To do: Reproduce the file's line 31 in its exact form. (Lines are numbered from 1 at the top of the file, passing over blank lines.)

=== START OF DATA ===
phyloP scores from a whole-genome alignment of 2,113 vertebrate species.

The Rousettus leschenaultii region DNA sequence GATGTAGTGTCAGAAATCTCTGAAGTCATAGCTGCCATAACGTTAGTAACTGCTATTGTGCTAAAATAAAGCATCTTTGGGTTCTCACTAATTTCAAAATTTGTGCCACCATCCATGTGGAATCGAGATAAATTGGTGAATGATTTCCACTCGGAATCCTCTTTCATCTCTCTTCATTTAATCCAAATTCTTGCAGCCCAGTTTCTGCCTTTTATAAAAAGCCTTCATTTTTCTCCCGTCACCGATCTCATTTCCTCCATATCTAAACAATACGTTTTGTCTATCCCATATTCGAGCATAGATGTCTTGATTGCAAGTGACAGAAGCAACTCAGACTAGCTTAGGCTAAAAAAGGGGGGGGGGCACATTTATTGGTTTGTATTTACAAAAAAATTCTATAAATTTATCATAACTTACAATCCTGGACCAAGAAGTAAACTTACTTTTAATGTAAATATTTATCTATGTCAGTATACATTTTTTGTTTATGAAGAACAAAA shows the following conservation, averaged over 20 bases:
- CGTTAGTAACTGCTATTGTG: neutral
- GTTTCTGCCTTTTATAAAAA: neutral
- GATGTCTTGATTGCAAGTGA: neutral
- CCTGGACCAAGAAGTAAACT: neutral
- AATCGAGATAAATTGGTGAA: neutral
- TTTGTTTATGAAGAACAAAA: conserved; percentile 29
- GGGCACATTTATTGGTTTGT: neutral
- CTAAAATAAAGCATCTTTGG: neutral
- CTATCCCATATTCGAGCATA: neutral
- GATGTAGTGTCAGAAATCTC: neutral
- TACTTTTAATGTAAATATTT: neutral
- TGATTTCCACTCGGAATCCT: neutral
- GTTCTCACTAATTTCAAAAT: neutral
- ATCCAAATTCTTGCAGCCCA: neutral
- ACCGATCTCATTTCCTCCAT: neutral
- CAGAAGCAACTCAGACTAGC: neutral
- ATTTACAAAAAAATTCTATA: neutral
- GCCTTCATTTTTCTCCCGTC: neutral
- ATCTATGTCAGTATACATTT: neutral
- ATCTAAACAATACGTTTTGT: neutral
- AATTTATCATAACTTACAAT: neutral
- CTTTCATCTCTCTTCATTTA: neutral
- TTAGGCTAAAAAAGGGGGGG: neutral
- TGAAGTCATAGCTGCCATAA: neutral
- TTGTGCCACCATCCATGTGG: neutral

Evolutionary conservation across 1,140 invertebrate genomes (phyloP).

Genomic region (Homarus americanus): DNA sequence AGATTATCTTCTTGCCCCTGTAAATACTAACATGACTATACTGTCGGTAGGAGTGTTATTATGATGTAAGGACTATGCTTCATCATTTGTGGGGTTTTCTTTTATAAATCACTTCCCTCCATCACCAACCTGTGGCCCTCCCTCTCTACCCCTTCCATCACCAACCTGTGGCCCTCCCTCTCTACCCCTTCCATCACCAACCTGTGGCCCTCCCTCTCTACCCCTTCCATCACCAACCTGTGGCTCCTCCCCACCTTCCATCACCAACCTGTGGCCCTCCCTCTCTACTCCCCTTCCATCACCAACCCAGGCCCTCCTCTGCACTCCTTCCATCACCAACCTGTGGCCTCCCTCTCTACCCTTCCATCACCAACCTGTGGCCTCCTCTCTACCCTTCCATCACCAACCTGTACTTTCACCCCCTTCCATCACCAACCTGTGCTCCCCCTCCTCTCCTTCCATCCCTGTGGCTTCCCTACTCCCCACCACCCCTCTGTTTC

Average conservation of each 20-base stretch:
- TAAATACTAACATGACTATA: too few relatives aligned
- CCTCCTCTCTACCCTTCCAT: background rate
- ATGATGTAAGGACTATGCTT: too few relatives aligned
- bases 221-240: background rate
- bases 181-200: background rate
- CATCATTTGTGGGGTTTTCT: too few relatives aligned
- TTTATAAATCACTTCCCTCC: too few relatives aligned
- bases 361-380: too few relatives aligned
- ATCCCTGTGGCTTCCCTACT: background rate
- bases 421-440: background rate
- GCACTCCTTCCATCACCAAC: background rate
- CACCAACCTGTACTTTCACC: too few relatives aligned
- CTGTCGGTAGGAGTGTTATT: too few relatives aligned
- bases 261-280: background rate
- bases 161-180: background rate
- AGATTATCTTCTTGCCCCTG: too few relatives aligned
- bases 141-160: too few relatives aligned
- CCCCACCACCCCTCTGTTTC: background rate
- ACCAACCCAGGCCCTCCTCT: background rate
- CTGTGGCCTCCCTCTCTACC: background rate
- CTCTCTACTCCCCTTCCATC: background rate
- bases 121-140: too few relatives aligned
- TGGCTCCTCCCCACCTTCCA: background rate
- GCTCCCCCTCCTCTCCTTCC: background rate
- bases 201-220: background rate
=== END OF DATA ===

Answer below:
- TAAATACTAACATGACTATA: too few relatives aligned